A bizarre article published on the left-leaning news site Slate got destroyed for going after the service dog who accompanied former President George H.W. Bush during the final months of his life.
The service dog, Sully, was assigned to the 41st president earlier this year after the passing of former First Lady Barbara Bush. And a photograph shared by their spokesman Jim McGrath went viral of the golden Labrador laying next to Bush’s casket with the caption "Mission complete."
However, Slate staff writer Ruth Graham made it clear that, according to her, Sully was getting more attention than the pooch deserved.
In a column titled "Don't Spend Your Emotional Energy on Sully H.W. Bush," Graham began by pointing out that Sully wasn’t a "lifelong companion" as the photograph may suggest but that he had only been with the president for six months, pointing out the service dog had already been reassigned to the Walter Reed National Military Medical Center as an ambassador of the nonprofit group America’s VetDogs.
She also seemed to have a problem with the fact that Sully has 147,000 Instagram followers.
"It's wonderful for Bush that he had a trained service animal like Sully available to him in his last months. It's a good thing that the dog is moving on to another gig where he can be helpful to other people (rather than becoming another Bush family pet)," Graham wrote. "But it's a bit demented to project soul-wrenching grief onto a dog's decision to lay down in front of a casket. Is Sully 'heroic' for learning to obey the human beings who taught him to perform certain tasks? Does the photo say anything special about this dog's particular loyalty or judgment, or is he just … there? Also, if dogs are subject to praise for obeying their masters, what do we do about the pets who eat their owners’ dead (or even just passed-out) bodies?"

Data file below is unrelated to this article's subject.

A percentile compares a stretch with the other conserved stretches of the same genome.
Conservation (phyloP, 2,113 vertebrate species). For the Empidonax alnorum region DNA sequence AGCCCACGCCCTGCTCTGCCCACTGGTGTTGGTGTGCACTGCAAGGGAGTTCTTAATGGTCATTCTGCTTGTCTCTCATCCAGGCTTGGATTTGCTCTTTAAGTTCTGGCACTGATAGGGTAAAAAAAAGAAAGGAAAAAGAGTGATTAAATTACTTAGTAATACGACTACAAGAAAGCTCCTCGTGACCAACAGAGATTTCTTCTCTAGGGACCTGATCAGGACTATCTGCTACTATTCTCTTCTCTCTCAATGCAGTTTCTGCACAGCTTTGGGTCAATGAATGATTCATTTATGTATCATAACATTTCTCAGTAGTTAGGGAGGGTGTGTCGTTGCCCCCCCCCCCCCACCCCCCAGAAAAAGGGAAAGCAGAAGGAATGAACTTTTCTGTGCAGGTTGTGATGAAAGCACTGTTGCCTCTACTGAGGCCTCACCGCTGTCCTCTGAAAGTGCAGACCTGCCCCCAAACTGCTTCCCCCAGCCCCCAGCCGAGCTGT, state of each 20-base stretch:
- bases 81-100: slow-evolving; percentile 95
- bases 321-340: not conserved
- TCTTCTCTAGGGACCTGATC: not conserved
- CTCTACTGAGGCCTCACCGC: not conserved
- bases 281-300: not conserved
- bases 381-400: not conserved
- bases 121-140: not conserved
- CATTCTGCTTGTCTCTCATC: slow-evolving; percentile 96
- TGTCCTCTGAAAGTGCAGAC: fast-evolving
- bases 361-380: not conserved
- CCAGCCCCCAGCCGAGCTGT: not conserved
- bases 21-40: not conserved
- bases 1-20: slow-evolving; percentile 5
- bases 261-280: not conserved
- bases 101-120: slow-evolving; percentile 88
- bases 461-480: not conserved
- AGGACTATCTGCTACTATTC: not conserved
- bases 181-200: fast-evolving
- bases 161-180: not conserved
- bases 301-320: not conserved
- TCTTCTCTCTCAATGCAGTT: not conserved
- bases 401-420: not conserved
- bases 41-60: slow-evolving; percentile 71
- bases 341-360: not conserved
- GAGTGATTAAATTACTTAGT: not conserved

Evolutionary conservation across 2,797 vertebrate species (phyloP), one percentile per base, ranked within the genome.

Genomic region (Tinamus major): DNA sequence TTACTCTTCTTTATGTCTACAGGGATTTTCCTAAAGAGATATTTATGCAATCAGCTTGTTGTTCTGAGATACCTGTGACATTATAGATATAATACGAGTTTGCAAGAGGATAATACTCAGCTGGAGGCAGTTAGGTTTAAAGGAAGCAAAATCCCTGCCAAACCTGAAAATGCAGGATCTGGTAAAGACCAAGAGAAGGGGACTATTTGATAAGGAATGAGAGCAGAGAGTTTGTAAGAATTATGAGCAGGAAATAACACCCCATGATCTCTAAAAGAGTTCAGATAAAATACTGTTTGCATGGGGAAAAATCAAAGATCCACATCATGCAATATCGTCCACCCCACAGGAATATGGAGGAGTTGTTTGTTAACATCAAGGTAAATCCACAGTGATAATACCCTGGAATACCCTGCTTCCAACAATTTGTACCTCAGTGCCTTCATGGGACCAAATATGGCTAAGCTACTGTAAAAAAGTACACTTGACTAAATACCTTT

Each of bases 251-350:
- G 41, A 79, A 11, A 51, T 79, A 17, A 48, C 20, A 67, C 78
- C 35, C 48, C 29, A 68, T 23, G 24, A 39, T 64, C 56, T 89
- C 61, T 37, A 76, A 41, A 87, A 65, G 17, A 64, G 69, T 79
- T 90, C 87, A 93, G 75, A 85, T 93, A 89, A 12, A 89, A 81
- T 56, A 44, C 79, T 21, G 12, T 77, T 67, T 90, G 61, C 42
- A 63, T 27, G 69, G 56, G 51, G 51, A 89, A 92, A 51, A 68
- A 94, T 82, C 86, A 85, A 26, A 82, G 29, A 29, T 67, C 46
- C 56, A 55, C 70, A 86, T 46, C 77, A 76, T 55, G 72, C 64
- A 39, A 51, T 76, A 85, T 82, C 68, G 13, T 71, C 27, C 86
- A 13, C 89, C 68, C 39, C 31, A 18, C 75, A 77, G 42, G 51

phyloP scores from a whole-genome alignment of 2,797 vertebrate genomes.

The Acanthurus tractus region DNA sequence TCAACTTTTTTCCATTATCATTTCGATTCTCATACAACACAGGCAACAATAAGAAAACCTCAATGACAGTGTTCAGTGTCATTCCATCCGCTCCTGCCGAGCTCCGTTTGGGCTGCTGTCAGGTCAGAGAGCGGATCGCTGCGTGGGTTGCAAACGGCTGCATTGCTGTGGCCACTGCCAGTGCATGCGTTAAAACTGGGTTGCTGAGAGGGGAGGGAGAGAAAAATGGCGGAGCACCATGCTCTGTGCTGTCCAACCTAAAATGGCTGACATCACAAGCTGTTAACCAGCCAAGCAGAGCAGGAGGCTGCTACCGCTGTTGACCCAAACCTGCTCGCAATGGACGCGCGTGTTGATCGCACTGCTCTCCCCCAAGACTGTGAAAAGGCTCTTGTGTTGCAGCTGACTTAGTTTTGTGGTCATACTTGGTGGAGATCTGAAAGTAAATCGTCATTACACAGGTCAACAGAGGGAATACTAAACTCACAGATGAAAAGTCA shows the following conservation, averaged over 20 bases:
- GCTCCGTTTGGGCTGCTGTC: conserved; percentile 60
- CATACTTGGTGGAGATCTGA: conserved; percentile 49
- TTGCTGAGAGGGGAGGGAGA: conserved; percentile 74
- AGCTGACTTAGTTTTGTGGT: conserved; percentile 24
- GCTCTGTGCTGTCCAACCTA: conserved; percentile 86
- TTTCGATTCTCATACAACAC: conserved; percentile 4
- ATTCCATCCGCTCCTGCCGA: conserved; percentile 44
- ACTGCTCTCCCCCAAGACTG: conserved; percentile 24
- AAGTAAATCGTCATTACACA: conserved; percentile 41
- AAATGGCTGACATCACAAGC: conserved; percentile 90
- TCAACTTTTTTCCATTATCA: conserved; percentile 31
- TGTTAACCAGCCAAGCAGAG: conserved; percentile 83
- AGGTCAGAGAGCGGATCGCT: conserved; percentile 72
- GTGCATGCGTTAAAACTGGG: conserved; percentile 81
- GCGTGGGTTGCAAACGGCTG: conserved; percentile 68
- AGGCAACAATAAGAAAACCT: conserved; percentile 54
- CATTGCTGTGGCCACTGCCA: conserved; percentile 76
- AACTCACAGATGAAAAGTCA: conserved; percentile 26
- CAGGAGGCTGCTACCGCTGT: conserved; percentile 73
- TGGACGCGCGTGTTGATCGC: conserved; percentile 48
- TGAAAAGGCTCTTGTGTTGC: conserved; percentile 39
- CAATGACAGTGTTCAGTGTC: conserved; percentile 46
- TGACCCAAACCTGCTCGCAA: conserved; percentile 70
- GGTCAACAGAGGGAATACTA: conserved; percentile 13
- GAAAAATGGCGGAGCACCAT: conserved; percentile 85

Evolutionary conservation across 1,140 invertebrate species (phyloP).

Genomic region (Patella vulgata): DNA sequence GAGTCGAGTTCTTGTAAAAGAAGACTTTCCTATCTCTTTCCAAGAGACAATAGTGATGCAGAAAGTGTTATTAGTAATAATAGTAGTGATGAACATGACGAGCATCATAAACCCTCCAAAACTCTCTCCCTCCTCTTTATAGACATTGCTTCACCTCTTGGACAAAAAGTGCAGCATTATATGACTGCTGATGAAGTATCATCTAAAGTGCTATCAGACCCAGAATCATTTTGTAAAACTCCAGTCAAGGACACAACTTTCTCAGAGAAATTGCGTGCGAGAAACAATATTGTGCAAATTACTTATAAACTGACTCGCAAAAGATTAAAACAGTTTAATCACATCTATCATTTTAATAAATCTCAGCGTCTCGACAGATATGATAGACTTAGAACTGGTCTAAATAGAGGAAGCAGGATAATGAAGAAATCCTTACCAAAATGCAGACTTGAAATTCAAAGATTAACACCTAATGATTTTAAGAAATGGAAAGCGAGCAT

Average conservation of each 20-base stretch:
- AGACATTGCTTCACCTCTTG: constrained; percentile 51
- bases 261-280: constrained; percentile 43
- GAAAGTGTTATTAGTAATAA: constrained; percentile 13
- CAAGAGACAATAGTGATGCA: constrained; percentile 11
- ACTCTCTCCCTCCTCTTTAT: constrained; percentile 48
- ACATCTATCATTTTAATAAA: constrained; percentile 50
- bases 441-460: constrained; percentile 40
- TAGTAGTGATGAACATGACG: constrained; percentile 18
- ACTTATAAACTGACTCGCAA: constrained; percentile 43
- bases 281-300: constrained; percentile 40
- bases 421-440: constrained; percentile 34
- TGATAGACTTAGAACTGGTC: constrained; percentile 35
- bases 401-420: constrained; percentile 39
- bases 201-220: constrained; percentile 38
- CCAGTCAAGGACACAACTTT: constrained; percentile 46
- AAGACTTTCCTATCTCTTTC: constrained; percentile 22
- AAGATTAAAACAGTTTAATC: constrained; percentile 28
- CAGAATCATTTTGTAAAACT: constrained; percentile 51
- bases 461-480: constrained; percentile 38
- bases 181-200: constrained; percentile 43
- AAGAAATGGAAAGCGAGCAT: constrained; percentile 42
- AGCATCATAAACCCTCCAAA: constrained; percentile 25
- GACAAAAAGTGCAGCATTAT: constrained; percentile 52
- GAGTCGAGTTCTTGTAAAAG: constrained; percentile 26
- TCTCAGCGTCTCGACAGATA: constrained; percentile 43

"The photograph, in other words, is not proof that Sully is a particularly 'good boy' or that 'we don't deserve dogs,' as countless swooning tweets put it on Monday. On its own, it says almost nothing other than the fact that Sully was, at one point in the same room as the casket of his former boss," she continued. "This is simply a photograph of a dog doing something dogs love to do: Lie down. The frenzy around it captures something humans love to do, too: Project our own emotional needs onto animals."
Slate got "ratio'd" on Twitter in reaction to the hit piece, meaning it received over 4,000 comments trashing the post that has only a few hundred likes and retweets.